Bitterroot reforestation being delayed

Daniel B. Wheeler dwheeler at ipns.com
Tue Mar 11 12:45:43 EST 2003


>From The Sunday Oregonian, Mar. 9, 2003, p A17 (Oregon & The West)

Groups at odds about restoring Bitterroot forest blackened by fire
Environmentalists say the Forest Service is lagging, but the agency
says it is strapped for funds

By JIM ROBBINS, New York Times New Service
	MISSOULA, Mont. - In The summer of 2000, fires roared through the
tinder-dry Bitterroot National Forest, cloaking the valley in dense
smoke for weeks, blackening more than 300,000 acres and destroying 70
private homes in a valley that is a bedroom community for this
university town.
	Now the restoration of the forest has become the focus of a dispute
between environmental groups and the U.S. Forest Service. A coalition
of local and national environmental groups say the agency is breaking
a promise to move the restoration along quickly. The Forest Service
has acknowledged the work has been delayed by budget shortages but has
insisted it will be completed in three to five years.
	An analysis by the environmental groups found that of 33,150 acres
planned for reforestation, only 4,000 acres have been planted, and
that watershed and road restoration is going even more slowly. The
Forest Service has completed just 13 of 500 miles of road upgrades to
accommodate increased timber hauling and prevent runoff from
substandard roads. The agency has obliterated just half a mile of the
45 miles of roads planned for elimination.
	"The Forest Service always says we have to trust them," said Robert
Ekey, who, as Northern Rockies regional director for the Wilderness
Society, was a party to negotiations last year that produced the
agreement on restoration. "This illustrates why we don't trust them.
They always break their promise."
	Environmentalists also say the agency's three- to five-year time
frame is too long. The longer the restoration work goes undone, some
scientists say, the greater the effects on forest ecosystems -
especially to two species of trout, the west slope cutthroat and the
federally protected bull trout. Heavy silt in streams can also
suffocate fish eggs and kill adult fish by blocking their gills.
	"Some of these roads are generating tremendous concentrations of
runoff," said Chris Frissell, a fisheries biologist and watershed
scientist with the Pacific Rivers Council, a conservation group. "I've
never seen streams muddier."
	The Forest Service said that it is under severe budget constraints,
largely as a result of last year's destructive wave of forest fires in
other states. The fires cost the agency $1.2 billion, more than four
times its annual firefighting budget. THe agency shifted $919 million
from other uses to fires, including $25.5 million for restoration on
the Bitterroot.
	Congress' 2003 spending bill included just $636 million in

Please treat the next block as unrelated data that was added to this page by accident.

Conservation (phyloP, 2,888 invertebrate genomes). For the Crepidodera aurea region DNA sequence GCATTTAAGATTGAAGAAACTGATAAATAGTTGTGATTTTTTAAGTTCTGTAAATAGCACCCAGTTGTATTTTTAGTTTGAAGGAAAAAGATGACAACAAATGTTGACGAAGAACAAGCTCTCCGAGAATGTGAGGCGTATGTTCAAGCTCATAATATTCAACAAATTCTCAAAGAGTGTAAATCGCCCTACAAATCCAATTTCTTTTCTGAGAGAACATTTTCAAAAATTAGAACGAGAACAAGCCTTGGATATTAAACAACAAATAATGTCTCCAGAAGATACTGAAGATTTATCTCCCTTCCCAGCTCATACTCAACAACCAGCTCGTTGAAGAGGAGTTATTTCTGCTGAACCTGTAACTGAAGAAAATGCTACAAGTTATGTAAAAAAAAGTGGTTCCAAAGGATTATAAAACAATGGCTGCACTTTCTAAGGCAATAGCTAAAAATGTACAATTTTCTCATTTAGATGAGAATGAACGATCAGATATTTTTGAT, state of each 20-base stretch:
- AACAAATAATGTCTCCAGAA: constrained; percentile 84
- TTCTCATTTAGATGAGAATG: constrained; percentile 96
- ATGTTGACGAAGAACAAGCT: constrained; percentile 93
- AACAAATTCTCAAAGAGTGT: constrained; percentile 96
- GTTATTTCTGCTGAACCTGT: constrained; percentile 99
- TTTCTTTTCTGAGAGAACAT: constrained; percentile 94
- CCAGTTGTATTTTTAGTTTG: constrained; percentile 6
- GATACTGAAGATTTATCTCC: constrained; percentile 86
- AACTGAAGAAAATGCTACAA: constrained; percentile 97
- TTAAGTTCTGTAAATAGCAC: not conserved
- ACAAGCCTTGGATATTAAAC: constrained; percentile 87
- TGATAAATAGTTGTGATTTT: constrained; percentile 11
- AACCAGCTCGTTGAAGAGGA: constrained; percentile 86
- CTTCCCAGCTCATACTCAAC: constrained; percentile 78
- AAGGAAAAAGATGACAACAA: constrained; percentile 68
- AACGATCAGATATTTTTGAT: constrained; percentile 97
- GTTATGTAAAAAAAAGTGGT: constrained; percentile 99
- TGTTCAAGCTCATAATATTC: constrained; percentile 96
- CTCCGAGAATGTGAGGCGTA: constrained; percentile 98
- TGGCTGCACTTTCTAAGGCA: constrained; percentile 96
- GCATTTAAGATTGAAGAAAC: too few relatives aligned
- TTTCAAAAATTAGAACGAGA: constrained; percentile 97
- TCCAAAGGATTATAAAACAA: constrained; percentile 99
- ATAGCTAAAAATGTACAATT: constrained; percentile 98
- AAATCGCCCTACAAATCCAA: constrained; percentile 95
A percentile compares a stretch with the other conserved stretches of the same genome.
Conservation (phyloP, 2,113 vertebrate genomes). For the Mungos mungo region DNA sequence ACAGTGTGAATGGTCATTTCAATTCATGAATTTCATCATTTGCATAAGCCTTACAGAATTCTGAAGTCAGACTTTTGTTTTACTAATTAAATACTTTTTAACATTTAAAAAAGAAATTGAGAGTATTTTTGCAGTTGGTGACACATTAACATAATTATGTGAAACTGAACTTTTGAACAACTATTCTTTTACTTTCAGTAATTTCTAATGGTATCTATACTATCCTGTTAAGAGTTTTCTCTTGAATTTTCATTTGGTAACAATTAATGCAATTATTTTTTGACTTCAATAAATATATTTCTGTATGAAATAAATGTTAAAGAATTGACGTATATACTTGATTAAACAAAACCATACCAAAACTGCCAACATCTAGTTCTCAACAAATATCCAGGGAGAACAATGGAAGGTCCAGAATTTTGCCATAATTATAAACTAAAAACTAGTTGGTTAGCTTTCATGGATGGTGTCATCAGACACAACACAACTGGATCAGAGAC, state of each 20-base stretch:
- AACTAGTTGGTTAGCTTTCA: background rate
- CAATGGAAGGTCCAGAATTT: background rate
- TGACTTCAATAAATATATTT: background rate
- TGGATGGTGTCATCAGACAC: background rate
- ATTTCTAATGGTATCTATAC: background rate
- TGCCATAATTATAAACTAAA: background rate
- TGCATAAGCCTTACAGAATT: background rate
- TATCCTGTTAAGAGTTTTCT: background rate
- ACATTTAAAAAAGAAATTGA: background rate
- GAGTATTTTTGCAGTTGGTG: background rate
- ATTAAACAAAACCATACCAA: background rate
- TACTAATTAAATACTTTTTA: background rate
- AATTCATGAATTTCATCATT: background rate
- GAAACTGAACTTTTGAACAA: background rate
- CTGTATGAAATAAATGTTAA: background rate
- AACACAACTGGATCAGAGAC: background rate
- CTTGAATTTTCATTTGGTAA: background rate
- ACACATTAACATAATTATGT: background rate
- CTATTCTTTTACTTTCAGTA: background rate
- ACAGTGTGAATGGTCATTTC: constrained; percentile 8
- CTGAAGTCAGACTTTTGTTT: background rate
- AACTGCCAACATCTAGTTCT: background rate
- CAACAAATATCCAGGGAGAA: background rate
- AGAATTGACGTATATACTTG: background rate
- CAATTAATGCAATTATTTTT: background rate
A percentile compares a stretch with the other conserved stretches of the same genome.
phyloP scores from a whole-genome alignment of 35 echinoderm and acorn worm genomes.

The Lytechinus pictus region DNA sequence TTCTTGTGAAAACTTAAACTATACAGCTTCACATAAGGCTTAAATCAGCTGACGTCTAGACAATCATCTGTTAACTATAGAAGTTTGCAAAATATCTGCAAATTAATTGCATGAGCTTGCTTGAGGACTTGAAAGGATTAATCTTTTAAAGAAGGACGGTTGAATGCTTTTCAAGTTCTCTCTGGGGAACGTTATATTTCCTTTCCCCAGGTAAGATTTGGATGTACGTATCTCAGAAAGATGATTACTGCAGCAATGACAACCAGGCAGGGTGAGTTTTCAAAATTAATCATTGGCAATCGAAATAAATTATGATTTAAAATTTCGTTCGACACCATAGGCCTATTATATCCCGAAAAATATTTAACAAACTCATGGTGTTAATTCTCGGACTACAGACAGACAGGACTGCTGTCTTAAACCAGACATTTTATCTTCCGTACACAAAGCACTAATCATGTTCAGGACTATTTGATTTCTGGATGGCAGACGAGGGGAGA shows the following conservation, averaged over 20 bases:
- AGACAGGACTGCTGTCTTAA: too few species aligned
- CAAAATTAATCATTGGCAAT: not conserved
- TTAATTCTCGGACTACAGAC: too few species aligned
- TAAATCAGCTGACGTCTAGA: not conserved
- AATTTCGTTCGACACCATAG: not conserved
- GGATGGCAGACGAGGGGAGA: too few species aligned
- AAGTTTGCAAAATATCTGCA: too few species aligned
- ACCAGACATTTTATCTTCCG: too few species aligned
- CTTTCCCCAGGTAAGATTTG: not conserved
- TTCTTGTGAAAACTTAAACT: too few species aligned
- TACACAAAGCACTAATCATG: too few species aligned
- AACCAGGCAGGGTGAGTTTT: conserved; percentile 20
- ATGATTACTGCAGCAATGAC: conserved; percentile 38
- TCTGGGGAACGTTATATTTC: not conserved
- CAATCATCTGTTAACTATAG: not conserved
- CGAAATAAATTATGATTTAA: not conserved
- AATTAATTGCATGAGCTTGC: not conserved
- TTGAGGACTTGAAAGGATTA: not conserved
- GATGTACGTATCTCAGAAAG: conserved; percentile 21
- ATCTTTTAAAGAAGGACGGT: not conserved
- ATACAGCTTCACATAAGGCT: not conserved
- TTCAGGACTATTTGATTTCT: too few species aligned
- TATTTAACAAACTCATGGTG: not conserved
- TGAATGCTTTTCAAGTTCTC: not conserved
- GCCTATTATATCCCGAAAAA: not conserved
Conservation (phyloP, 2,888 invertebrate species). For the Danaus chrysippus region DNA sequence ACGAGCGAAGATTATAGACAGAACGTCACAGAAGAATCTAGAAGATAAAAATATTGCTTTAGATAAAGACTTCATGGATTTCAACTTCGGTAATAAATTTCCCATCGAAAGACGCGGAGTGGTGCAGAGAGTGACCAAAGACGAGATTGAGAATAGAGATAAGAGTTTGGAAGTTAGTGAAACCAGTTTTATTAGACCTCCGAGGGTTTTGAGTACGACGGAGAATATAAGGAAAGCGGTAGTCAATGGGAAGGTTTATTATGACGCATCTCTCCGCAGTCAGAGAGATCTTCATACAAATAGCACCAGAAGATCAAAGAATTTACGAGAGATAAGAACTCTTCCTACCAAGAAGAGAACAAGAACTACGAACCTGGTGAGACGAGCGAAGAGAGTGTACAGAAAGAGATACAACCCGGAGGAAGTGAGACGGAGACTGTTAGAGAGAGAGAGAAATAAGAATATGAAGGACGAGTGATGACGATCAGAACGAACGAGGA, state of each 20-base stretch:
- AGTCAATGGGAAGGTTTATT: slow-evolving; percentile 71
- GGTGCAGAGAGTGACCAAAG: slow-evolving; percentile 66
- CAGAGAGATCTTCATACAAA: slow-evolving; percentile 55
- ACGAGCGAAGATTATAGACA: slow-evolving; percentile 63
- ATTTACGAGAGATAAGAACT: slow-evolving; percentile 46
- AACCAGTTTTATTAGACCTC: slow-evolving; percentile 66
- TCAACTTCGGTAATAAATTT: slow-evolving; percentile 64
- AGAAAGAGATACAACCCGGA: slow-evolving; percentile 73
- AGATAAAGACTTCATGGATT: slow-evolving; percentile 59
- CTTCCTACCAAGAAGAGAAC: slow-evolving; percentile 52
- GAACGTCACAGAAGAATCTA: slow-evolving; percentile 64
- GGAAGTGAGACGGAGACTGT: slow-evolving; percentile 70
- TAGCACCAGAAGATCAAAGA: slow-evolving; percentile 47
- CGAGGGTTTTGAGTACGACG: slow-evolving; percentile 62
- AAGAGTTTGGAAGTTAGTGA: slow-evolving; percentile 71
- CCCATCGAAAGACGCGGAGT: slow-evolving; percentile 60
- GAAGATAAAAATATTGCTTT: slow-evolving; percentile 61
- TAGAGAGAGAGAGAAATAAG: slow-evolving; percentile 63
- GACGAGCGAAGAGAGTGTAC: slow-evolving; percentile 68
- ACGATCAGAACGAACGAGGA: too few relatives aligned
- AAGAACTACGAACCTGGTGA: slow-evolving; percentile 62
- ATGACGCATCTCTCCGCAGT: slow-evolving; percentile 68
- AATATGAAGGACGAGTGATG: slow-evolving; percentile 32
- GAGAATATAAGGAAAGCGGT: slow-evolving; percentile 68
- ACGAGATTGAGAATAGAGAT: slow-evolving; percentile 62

reinbursement, so many restoration and research projects around the
country will get less than planned. Officials also warn that another
record fire season this year could mean even less money for such
projects.
	The roots of the Bitterroot dispute can be traced to the three-way
tug of war between environmentalists, the Forest Service and the
timber industry. Environmentalists say one reason the Bitterroot is so
carefully watched is that the forest has a long history of abuse,
including years of clear-cutting and extensive networks of logging
road that have compromised many forest ecosystems.
	The year after the fires here, Bitterroot forest officials proposed
to sell 41,000 acres of burned timber, equivalent to 10 years' worth
of logging. Calling the sale and associated restoration a "burned area
recovery plan," they said removing dead trees was important to head
off future fires.
	The environmentalists maintained that the burned area recovery plan
was just an old-fashioned timber-salvage sale with a new spin. The
Forest Service replied that forest health, including the removal of
roads to prevent stream sedimentation, was foremost.
	"It is imperative that we move forward with the project to help
restore the land and prevent further environmental degradation," Dale
Bosworth, the chief of the Forest Service, said last year.
	Timber companies said the longer the burned trees stood, the lower
their value. When the Forest Service tried to hasten logging by
shortcutting a public appeals process, environmental groups responded
by filing a lawsuit.
	A federal judge rules in the environmentalists' favor, forcing the
two sides to talk. Last year Bosworth and Mark Rey, an undersecretary
of agriculture who is a former timber lobbyist, agreed to about 14,000
acres of timber cutting, down from the Forest Service's proposal of
41,000 acres.
	Frissell, of the Pacific Rivers Council, says the logging has
generally had minimal effect on streams. But Larry Campbell, a
spokesman for another environmental group, Friends of the Bitterroot,
said the salvage logging now taking place had cut far too many big
trees, which the Forest Service said it would leave.
	"Ecologically they are the most valuable," Campbell said. "The only
moisture available in the burned forest is inside these nurse logs" -
the logs in which new trees an other plants establish themselves.
	Grasses have come back after the fire, but vast swaths of blackened
trees that look like burned matches are still the most dominant
feature of the forest.
	The Forest Service acknowledged last month that it had accidentally
allowed the cutting of 10 large trees that were important to shading a
creek in the burned area.

Comment from poster: This seems to be the new mantra of the Bush
administration: cut everything that has some sort of economic value,
then moan because there is no money to reforest. For more on this
subject check out Forest Thinning also posted to this NG today.

Daniel B. Wheeler
www.oregonwhitetruffles.com



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